It’s a classic idiom, but if you spin it just right it could be used for advertising. We want our ads to sell consumers something, but we don’t need for them to be screaming down their throats like that awful Brandsmart USA commercial. Some of the greatest examples of these subtle, but effective ads come from the annual Superbowl. For those who couldn’t care who wins, nor vaguely know who’s playing, the advertisements are enough to keep you awake.
Rance Crain, president and editorial director of Crain Communications quoted to the editor from a father: “My 6-1/2-year-old son cut through the mayhem of murderous lizards, a digitally reincarnated Elvis and dancing tomatoes to offer an unwitting, but telling, indictment of Super Bowl ads: “These commercials are cool. Not like the regular ones where they are trying to sell you something.” – Kind of ironic, isn’t it? However, that is precisely what we need to achieve. Still be the snake, still do your job, but hide in the shrubbery well.
If you didn’t have a chance to see the Old Spice viral video campaign, it would be worth your time to surf YouTube for awhile and catch yourself up on this brilliant form of advertising. Of course, that’s assuming that you have a few days to spare watching YouTube videos. Old Spice took a risk by attempting to redesign the way traditional advertising has been seen and instead create a string of viral videos that attacked YouTube and boosted Old Spice awareness. Their goal was to remove themselves from the traditionally seen “old man” deodorant product and instead take on a sexy and suave persona. After the original video was created, marketing agency Wieden + Kennedy and actor Isaiah Mustafa collaborated and made a brilliantly successful campaign called, “The Man Your Man Could Smell Like.”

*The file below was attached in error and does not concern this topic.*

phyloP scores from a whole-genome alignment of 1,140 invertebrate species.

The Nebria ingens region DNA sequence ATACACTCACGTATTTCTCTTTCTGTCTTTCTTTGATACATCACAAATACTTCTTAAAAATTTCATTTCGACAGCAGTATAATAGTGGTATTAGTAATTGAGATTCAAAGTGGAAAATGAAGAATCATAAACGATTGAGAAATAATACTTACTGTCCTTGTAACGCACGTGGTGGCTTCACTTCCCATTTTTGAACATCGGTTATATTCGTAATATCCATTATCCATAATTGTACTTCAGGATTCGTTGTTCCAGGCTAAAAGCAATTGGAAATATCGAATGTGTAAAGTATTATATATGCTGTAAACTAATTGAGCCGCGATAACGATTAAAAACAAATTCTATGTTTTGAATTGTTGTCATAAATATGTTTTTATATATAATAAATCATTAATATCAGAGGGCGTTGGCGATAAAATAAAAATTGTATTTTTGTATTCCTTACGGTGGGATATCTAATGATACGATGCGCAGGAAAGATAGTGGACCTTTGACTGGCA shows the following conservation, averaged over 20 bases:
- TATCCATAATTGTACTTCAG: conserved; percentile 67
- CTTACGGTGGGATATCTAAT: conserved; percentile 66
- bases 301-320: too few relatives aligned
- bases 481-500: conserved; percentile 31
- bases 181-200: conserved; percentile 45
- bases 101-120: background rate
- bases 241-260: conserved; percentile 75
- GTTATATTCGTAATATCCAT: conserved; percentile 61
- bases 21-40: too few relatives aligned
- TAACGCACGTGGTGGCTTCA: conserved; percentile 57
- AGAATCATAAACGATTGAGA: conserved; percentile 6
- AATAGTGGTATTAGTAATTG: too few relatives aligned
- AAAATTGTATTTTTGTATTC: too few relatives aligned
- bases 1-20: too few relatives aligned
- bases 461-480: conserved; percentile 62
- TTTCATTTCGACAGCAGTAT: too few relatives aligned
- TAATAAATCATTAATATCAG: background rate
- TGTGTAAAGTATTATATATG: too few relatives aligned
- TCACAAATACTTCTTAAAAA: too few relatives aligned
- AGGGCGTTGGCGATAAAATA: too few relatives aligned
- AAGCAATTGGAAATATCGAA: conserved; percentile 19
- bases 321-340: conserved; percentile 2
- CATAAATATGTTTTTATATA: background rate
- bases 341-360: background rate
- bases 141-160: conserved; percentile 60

The agency contacted different social networks and asked them to ask Mustafa questions. They then tracked the responses and chose certain ones for this shirtless, humorous, handsome actor to answer. He created more YouTube videos that explicitly said the user name and comically answered their questions with his own bravado, while still creating awareness for Old Spice. Taking a giant corporation, such as Procter & Gamble’s Old Spice, and personalizing it was a way to bring it back down to earth and connect with the consumers.
The chart below shows the Twitter mentions of Old Spice during the month that the viral video was released. When Old Spice (Isaiah Mustafa) began answering consumer questions and posting them on YouTube, the mentions became outrageous. Notice how they spike around mid-July, when before they were virtually non-existent.
Embedded chart of Twitter Trend for Old Spice
Not only were there more Twitter mentions during this time, but the Google searches for Old Spice (and similar terms) have increased tremendously in the past year, as shown below, and they are still at a continuous high even now. It is safe to conclude that these apparent increases in search are due to the initial wave of viral videos, followed by the mentions on Twitter, Facebook, and other social media forums.